Doug Bruns

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Coffee or Tea?

In Books, Happiness, Life, Philosophy, Reading, The Examined Life on April 23, 2012 at 6:00 am

I need to shake things up. I am contemplating a switch from morning coffee to tea. Don’t laugh. This might not seem significant, but trust me, it has subtle philosophical implications.

I have a deeply nurtured routine. Until now it was not subject to alteration. Upon getting up I light a fire under the tea-pot to boil water. I take the espresso beans I ground the previous evening and pour them into the french press. When the water boils it goes into the press. I set the timer for four minutes, and so forth. Making coffee to my taste is a skill I have developed and I believe that to have a skill, no matter how small or seemingly irrelevant, is to know what counts as meaning in a certain domain.

William James observed that the individual “who has daily inured himself to habits of concentrated attention…will stand like a tower when everything rocks around him.” It’s in that concentrated attention I find the occasional burst of meaning. Mindfully making coffee is the way I begin that daily practice. The rutted path leads to the comfort of the barn. I shy from the word spiritual. Making coffee is as close as I get.

There is a tradition that tea plants grew from the eye lashes of the Buddha. Siddhartha, in an effort to stay awake while meditating, plucked his eye lashes. As they fell to the ground, plants blossomed and from the leaves of those plants tea was discovered. It is no coincidence that the tea ceremony is at the heart of the zen tradition, where focus is centered upon the paying of attention.

I was raised with the idea that life has intrinsic meaning; however, I abandoned that notion as a young man. I drifted in the direction of Camus, where meaning is a thing to be developed, not discovered–an idea I still embrace. To that end, I experience glimpses of meaningfulness in simple life activities. Last summer I read a book that shed light on my coffee routine specifically.

The book is All Things Shining, Reading the Western Classics to Find Meaning in a Secular Age. (I mentioned this book in a post earlier this year, My Window.) It’s written by two philosophers, Hubert Dreyfus and Sean Dorrance Kelly. (The subtitle to their blog is: Luring back the gods.) There is one idea Kelly and Dreyfus explore that pertains to my meanderings here: making coffee. Imagine my surprise to discover this sentence, “…the coffee-drinking routine that recognizes no distinctions of worth is a routine in which the coffee drinker becomes exchangeable: assimilable to all of the millions of others who are sleepwalking through the same generic routine.”

My daily challenge is to resist the condition of becoming exchangeable, to avoid slipping into the sleepwalking state. I do not wish to live generically and have built habits and cultivated stimulus to mitigate this. Making morning coffee is one such example. But now my instincts are to step it up and challenge even that routine.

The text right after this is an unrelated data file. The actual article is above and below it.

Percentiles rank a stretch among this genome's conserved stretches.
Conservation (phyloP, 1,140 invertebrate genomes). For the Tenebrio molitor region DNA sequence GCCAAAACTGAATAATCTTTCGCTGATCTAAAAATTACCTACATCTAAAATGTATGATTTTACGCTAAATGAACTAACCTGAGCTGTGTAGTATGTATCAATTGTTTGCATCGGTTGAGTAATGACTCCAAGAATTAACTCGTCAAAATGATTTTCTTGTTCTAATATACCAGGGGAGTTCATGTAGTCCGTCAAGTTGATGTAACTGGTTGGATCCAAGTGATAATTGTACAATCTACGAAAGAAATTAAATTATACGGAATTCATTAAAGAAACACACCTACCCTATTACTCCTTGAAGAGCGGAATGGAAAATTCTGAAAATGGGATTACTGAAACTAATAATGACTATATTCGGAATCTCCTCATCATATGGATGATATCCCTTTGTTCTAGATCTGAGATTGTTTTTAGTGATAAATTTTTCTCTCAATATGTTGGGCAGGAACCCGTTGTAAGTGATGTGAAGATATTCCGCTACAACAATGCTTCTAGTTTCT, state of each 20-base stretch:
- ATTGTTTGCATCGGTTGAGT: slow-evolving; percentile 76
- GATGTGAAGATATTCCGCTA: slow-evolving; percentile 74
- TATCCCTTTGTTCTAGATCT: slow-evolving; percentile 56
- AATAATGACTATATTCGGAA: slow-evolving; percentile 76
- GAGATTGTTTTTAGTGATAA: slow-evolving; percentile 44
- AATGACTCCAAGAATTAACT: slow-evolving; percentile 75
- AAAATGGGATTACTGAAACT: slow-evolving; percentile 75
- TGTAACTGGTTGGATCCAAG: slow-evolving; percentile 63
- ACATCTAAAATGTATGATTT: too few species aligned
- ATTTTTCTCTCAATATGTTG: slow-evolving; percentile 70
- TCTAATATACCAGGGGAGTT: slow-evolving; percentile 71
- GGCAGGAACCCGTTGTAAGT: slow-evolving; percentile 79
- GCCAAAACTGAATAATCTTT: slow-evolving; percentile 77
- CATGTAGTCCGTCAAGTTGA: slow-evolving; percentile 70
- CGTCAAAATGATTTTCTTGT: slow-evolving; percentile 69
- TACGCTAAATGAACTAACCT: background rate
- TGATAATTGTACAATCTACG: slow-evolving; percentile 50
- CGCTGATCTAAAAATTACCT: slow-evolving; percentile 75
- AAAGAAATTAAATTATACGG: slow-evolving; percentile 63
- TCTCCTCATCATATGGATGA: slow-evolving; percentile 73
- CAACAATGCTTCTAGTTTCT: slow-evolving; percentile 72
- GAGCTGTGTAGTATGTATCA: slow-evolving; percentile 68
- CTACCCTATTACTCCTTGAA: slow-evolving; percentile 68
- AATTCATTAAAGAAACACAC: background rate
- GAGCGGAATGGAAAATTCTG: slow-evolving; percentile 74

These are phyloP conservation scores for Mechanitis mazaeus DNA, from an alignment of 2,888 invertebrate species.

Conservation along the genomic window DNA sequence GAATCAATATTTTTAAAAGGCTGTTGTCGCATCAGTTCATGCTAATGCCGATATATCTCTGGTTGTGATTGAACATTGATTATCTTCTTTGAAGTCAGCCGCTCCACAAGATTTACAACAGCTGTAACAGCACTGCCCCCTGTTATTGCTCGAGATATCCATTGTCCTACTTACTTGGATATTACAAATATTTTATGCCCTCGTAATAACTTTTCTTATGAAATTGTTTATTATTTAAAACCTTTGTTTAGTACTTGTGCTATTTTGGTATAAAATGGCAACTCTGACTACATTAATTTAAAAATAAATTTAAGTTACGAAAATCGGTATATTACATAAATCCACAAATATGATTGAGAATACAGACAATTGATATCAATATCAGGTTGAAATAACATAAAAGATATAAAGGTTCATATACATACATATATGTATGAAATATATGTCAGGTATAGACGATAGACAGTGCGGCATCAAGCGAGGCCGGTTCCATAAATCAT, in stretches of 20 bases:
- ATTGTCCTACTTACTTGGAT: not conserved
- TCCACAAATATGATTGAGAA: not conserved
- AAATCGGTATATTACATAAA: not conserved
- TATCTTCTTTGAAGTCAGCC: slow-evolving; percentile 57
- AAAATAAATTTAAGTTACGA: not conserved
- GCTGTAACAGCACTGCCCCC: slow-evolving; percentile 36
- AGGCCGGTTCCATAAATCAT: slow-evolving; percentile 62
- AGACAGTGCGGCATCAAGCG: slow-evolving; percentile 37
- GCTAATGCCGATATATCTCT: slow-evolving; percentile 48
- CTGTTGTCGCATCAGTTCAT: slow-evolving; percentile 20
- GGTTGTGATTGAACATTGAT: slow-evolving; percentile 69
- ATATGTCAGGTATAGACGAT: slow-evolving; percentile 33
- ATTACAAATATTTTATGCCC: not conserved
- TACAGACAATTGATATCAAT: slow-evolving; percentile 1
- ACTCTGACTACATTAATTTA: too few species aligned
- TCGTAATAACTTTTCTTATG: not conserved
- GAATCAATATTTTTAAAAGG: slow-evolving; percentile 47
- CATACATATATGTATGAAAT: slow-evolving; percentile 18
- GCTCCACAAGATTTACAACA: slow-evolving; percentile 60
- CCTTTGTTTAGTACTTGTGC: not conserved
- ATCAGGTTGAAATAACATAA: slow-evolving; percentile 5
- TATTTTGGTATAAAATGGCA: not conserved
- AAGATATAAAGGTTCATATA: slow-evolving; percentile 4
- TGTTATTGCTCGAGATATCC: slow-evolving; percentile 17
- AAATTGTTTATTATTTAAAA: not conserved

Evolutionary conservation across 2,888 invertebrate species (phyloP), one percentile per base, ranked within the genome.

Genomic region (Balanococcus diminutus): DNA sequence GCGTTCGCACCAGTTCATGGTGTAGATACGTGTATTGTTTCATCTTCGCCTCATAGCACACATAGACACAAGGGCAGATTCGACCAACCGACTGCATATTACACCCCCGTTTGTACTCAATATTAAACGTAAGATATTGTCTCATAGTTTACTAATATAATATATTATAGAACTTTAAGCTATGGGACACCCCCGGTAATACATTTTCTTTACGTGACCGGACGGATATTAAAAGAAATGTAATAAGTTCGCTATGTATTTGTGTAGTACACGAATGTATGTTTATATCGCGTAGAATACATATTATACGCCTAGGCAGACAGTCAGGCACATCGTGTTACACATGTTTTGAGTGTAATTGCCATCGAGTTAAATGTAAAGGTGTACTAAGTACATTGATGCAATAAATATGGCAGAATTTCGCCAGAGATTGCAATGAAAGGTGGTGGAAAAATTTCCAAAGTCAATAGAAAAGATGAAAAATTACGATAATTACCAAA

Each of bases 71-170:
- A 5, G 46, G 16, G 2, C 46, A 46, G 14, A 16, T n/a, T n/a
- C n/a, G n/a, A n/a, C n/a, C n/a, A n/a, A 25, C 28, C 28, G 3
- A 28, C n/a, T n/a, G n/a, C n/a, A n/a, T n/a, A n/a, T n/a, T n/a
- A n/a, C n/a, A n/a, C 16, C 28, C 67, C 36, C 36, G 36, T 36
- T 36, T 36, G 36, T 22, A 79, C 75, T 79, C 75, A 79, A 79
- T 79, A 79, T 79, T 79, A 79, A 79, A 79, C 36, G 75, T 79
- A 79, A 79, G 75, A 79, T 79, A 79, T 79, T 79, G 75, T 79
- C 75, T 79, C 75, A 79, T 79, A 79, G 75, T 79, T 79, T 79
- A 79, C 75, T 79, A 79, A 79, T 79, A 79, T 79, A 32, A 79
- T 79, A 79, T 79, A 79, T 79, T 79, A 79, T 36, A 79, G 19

And that is why switching from coffee to tea is such a big deal.

Thanks for reading.

My window

In Nature, Philosophy, Thinkers on February 10, 2011 at 4:00 pm

From my kitchen window I look out over the Fore River, or, rather, where the Fore empties into Casco Bay. You wouldn’t know it was a river at this confluence, unless it was brought to your attention. Regardless, there is water and sometimes, morning in particular, I look out over it in wonderment. For instance, just now a loon, who is wintering below my window, surfaced with something–it looked like a little crab–in her bill. She tilted her head, jerking back and forward, and swallowed twice. Then she shook her head, looked over her shoulder, and–flip!–disappeared below the surface, looking for desert, no doubt. Besides the loons, we’ve also had mergansers and exquisite long-tailed ducks as winter guests. My neighbor has spotted golden-eyes and buffleleheads, but I haven’t seen them yet.

I’ve been noticing birds for several years, on land and water. I’m not a birder, truth be told. I aspire to being a birder, but I’m not there yet. Birds, like much of what I enjoy about the outdoors, are a vehicle by which I connect to nature. In nature, I find enriching wonderment. I guess it could be called transcendence, as Emerson and especially Thoreau, found it. But I’m not entirely comfortable with the word transcendence. I’m not sure transcendence is something I long for. Wonderment, yes. Transcendence, not so much. It implies leaving something behind or rising above something, I think, and that makes me somewhat uncomfortable. Wonderment–like clarity–seems the antithesis of transcendence. It seems more like being in the thick of things. Perhaps the fine philosophical points are lost on me. Regardless, there are water fowl below my window and I nurture the wonder they prompt in me.